I hear words where there are none, and footsteps resonate in absolute silence. I feel the warmth of another beside me. Down by Rue des Saules, I take a right only to end up in one of those sections of Paris which seem to be a world of its own. Two large dusted buildings appear dull against strings of chromatic triangular flags hanging from its body—blue, yellow and white, fluttering now and again with the inescapable Paris wind. There is no sun. Puddles of water reflect the grey of the sky above, misted by reflections of window panes, and damp-flood lights. Three guys and a girl, with baggy sweatshirts and ripped jeans, accompanied by thuds of French rap music, are sitting in the corners of this flat-square world. The guy with blond hair in a blue sweatshirt, with the face of a boy and the body of a man, dribbles a football, while the others continue their conversation. The guys talk while the girl smokes her cigarette. Holding it between the crevices of her bony fingers, she breathes a song in my head. We are walking.

Down the foggy ruins of time
Far past the frozen leaves,
The haunted frightened trees
Out to the windy beach
Far from the twisted reach of crazy sorrows

I walk only to end up at the crossroads of what seems to be a trivial decision. Two men stand at the opening of a stairway. Leaning against the wall, in a red high-necked sweater with his black hair tied up in a bun, the man rolls a blunt, its shape pompously glaring the mastery of his craft while the other dangles like a pendulum talking in the middle of what seems to be a merry conversation. It’s a moment I want to hold in time, save it in a bottle, and relive it in moments when time is perhaps the only thing I need. I want to picture it but given the legal lines between imagination and stalking, I come to reason. Besides, I also need to reach the metro station.

Metros in Paris are small boxes of quiet desperation. As I buy an overly expensive ticket towards Jardin du Luxembourg, I feel the dead of this city in these white walls and ticket counters. In these long stretched panels of meaningless hoardings and in the occasionally prostrating man with cents showering down his cup of apathy, I feel that I cannot live here. This city, with its total freedom, is an occasional terror, diluted by the beauty of its architecture and the seclusion of its streets. This city, with its subways, is changing seats and occasionally making eye contact with terribly tired eyes, staring at the hollow glass-panes beside them. Standing in this moving box of steel and glass, where the drunk laugh and beggars cry, and the people come and go, I ask myself if life is just a series of groupings and re-groupings or perhaps there is more to us. As I sit beside what seems to be a father and a son, I feel that I do not need to know this language to feel the depth of its people. Perhaps, the beauty is that I can only see them carrying out the saying of their hearts. The child hits the hand of his father, a game in which he is going to get a tight hug if he is caught. I want him to be caught, almost frantically, before my station arrives. The break screeches and a plethora of blank eyes stare at us through the glass panels outside, I walk away smiling, carrying with me the musings of a child’s laugh.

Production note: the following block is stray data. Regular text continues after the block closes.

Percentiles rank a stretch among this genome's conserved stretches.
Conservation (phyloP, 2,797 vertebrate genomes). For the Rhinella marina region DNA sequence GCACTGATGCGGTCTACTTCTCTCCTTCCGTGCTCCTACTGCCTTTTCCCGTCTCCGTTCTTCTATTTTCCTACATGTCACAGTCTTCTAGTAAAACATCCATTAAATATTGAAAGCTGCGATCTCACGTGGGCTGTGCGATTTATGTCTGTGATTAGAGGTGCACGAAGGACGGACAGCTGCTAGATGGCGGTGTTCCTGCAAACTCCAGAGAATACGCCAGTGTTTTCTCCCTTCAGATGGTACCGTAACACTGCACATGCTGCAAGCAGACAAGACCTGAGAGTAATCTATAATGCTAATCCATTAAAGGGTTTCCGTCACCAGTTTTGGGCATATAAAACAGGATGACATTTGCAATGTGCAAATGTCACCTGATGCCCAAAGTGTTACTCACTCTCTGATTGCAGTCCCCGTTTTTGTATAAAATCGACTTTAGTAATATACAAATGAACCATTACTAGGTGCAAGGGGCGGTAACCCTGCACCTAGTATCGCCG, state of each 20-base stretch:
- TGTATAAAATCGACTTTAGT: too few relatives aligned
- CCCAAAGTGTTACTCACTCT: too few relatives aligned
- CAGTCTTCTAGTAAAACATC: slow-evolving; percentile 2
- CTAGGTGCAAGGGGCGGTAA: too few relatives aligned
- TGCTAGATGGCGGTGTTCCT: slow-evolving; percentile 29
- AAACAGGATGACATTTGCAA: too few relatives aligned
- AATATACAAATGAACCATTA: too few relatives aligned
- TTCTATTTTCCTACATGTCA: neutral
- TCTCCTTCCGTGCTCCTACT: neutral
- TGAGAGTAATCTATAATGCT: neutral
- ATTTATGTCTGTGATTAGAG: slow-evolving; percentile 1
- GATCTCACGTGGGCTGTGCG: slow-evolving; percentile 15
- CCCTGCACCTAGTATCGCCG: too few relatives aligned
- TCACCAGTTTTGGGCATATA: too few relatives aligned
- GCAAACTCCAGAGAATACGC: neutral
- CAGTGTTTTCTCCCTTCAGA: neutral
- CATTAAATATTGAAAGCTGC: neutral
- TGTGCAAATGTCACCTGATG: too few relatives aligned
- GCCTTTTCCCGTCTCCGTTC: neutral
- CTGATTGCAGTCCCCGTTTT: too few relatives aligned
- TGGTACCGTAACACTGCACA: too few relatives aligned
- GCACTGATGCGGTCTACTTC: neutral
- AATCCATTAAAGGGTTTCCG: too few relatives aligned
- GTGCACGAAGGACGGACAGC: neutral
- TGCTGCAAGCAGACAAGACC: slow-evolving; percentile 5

There, on a cold green chair in Jardin du Luxembourg, I stare at the long stretch of sculptures and men. The sun is shy and the wind is rash, and the runners often break the silence in between. I am reading Baldwin, rather I feel that he is reading me, almost coercively. I feel the unease in my heart; in my twists and turns, I convince myself that it is the chair, the weather, the wind or perhaps the annoying tourists next to me. But in my heart of hearts, I know that it is him, with his skewed white teeth and his curly black hair, he tells me things I do not wish to know. He is not a good friend, but perhaps the only one I have. He tells me about his trips to Cafe de Flore, amongst carnations, lilies and a cup of coffee and he talks to me about life in Paris. But more importantly, sitting on the green chair beside me in a jet-black high necked sweater with his silver chain dangling down his neck, he tells me, with all the sincerity in his protruding black eyes, that a phenomenal task in life will be to become true to myself. To somehow create a name of my own in a country where nobody’s my name. In this collage of undocumented misfortunes, to somehow feel my own pain and acknowledge it as it is. To know this terror in my entirety and not become bitter, not hate and yet not be complacent to the oppressor’s hand. As I close my book, he walks away wishing me all the luck in the world, and God knows that I need it, on this sunny afternoon in Paris.

Author: Le Dragon Déchaîné